As most religious places, Haridwar too has its fair share of supporters and detractors. While the former vouch for the soothing touch of prayers, pundits and aartis that give them strength as they come to immerse the ashes of their dear ones, for the latter it is akin to going to a chamber of horrors, being accosted by beggars, guides and gurus of all shapes and sizes who speak in an irritating English accent, tugging at your emotions, imploring you to loosen your purse strings, leaving no stone unturned to hoodwink you.
Now, whether you love it or hate it, Haridwar with its unending flow of tourists who transit the town as they move up to Rishikesh, Dehradun and beyond or the spiritual seekers who come and stay in one of the affordable ashrams that dot the city for weeks and months at end, learning yoga and meditation, is finding a lot of takers who want to just visit Haridwar and stay there for 3-4 days. They can be seen sipping a cuppa by the Ganges, not paying heed to their laptops and mobile phones and just allowing their spirits to soar as they try seeking answers to existential questions and dilemmas.
For me, a resident of Haridwar for over three decades, I still retain a childlike sense of awe when I see the magic and power of prayers, community gatherings and stories of miracles that make me aware of a new and emerging side to a city that never sleeps.
Holiest of the holy
Haridwar is regarded as one of the seven holiest places for Hindus. The river Ganges after covering over 250 kms from Gangotri glacier in the Himalayas reaches the plains at Hardwar. Etymologically speaking, 'Hari' means Lord Vishnu, and 'Dwar' means the Gateway. Hence to reach 'Badrinath' the temple of Lord Vishnu, pilgrims begin their spiritual ascent from Haridwar .On the other hand, Haridwar is also called ' Hardwar' where ' Har' means 'Lord Shiva' and Kedarnath, the holy shrine of Shiva ,the journey to which too commences from Hardwar and hence the names.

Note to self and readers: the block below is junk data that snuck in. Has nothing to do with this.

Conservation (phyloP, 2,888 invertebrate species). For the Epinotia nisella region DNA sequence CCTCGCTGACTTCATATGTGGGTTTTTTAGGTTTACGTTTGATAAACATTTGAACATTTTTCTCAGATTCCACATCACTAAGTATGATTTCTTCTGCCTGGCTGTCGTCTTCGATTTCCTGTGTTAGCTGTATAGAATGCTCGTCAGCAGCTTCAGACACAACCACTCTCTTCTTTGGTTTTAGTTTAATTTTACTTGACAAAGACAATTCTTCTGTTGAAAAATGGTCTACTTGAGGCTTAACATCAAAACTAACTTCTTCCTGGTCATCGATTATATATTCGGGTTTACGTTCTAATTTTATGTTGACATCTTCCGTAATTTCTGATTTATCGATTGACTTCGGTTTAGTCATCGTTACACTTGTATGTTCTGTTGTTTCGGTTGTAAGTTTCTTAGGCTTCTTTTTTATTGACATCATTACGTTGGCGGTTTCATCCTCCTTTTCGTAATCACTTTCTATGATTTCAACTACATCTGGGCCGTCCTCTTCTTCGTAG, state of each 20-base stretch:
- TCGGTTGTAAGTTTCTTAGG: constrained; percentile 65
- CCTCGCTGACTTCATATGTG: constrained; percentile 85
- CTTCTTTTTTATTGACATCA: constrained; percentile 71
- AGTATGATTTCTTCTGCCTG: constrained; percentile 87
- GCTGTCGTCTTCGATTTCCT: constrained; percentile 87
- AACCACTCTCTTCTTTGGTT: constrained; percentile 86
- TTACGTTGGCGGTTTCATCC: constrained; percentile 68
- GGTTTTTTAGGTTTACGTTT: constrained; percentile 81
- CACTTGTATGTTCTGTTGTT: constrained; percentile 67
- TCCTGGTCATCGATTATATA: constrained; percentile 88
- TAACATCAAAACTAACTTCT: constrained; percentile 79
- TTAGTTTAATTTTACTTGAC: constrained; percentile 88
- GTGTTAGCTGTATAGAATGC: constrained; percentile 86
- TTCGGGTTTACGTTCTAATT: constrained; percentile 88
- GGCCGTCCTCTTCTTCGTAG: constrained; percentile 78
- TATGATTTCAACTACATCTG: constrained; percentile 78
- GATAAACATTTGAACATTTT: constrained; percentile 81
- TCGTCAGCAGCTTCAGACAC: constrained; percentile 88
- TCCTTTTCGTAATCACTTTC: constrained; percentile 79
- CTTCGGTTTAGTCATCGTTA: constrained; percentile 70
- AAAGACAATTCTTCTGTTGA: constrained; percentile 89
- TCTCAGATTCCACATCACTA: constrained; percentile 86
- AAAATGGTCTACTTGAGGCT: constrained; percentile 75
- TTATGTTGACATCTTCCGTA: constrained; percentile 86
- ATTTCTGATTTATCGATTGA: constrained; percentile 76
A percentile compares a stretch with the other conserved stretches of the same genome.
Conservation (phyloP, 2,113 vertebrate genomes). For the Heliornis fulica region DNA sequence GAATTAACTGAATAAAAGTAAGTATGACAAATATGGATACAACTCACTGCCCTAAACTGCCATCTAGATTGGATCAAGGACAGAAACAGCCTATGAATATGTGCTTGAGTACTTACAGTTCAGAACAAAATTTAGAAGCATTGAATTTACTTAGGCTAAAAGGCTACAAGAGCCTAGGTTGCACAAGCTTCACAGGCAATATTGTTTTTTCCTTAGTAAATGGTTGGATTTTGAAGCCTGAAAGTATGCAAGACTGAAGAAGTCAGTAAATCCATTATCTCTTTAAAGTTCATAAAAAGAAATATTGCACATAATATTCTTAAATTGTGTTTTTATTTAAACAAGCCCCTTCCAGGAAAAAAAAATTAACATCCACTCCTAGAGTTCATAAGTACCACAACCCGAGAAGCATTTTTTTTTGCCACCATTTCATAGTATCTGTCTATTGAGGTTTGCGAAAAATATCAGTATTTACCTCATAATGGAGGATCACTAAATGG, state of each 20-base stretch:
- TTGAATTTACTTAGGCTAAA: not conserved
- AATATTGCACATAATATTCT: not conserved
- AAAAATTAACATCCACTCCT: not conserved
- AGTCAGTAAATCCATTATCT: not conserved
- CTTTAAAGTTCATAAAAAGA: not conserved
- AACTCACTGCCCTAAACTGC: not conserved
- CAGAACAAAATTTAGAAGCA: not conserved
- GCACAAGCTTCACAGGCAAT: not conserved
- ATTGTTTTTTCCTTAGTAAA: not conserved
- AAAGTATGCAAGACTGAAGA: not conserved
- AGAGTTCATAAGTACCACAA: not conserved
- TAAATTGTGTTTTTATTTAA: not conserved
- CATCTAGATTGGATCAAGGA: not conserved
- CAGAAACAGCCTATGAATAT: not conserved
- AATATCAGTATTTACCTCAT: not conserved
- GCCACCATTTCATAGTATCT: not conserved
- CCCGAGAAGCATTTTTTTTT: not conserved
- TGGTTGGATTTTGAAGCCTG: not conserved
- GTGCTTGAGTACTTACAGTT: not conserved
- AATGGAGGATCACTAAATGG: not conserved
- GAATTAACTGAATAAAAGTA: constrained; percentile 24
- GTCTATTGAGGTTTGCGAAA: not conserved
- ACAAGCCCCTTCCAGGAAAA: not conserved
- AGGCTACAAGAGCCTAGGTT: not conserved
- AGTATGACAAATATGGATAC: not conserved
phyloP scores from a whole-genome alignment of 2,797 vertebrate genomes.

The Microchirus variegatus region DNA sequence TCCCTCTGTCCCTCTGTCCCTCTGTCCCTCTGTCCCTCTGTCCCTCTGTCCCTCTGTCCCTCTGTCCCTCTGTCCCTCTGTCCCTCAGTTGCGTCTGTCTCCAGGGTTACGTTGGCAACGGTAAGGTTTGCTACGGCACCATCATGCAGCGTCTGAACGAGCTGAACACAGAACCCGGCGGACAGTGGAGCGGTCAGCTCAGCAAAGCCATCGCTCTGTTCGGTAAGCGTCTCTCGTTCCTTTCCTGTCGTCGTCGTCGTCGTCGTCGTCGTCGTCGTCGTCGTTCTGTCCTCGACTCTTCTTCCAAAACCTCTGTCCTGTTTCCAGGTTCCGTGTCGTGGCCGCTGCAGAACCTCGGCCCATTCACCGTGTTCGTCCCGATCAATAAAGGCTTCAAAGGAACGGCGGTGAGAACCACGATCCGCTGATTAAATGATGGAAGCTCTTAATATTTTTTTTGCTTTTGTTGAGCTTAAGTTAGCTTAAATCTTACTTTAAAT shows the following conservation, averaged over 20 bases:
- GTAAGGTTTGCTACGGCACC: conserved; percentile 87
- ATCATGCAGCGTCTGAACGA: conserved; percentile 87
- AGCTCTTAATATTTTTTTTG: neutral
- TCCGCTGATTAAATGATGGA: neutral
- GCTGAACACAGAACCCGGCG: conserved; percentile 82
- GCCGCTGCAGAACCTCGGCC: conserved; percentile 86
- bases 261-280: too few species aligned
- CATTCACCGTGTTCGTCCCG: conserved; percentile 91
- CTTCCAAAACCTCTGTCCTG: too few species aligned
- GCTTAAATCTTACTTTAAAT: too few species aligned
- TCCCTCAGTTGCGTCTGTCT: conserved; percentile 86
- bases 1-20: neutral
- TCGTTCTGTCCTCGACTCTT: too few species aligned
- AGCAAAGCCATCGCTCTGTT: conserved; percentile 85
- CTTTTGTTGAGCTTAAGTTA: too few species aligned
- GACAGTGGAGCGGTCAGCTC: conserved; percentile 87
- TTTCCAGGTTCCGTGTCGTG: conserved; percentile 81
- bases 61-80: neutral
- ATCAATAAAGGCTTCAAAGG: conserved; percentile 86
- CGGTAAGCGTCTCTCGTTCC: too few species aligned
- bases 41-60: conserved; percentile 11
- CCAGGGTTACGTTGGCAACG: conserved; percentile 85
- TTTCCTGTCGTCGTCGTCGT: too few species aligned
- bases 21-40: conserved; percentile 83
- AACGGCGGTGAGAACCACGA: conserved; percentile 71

Stories abound in this holy city and if you are lucky you can end up spending time with some of the most interesting story tellers you are ever likely to encounter. The advent of Ganga has an interesting myth backing it. The legendary king, Bhagirath is said to have brought Ganga from the heavens through years of penance for the salvation of his ancestors. A tradition, which is adopted by all devout Hindus, who bring the ashes of their departed relatives to the banks of the Ganges.
The 'pandas' of Haridwar keep genealogical records called 'Vahi' of all Hindu descendents as per their ancestral lineage. They serve as keepers of a repository that houses vast family trees which go as far back as seven previous generations.
Mythology has it that Haridwar, Ujjain, Nasik and Allahabad were places where the holy elixir of immortality accidentally spilled from the pitcher while being carried by the celestial bird 'garuda' after the 'sagar manthan'. This occasion is also celebrated as the Kumbh mela every three years in each of these cities and thus every 12 years in Haridwar. Kumbh mela is also the largest congregation of people, where a crowd several thousand strong take a dip at the Brahm kund. Pilgrims throng Haridwar to visit the hilltop temples of Mansa Devi, Chandi Devi, Daksh Prajapati and Shantikunj to seek redemption and be expiated of their past karma.
Haridwar itself has 'panch tirth' within its periphery. The Har-ki-pauri, Kushawart ghat at Kankhal, Mansa Devi temple, Chandi Devi temple and the Neel Dhara. The evening aarti at the Har- ki- Pauri is an ethereal experience for any pilgrim visiting Hardwar. The aarti amidst the chanting of mantras and floral lamps floating in the river is an enchanting view. As the pristine waters flow quietly, the raging fire from hundreds of wick brass holders set afloat by pilgrims and visitors, against a scarlet sky conjure a sight that makes the human spirit seek oneness with god in what is a moment of great energy and peace.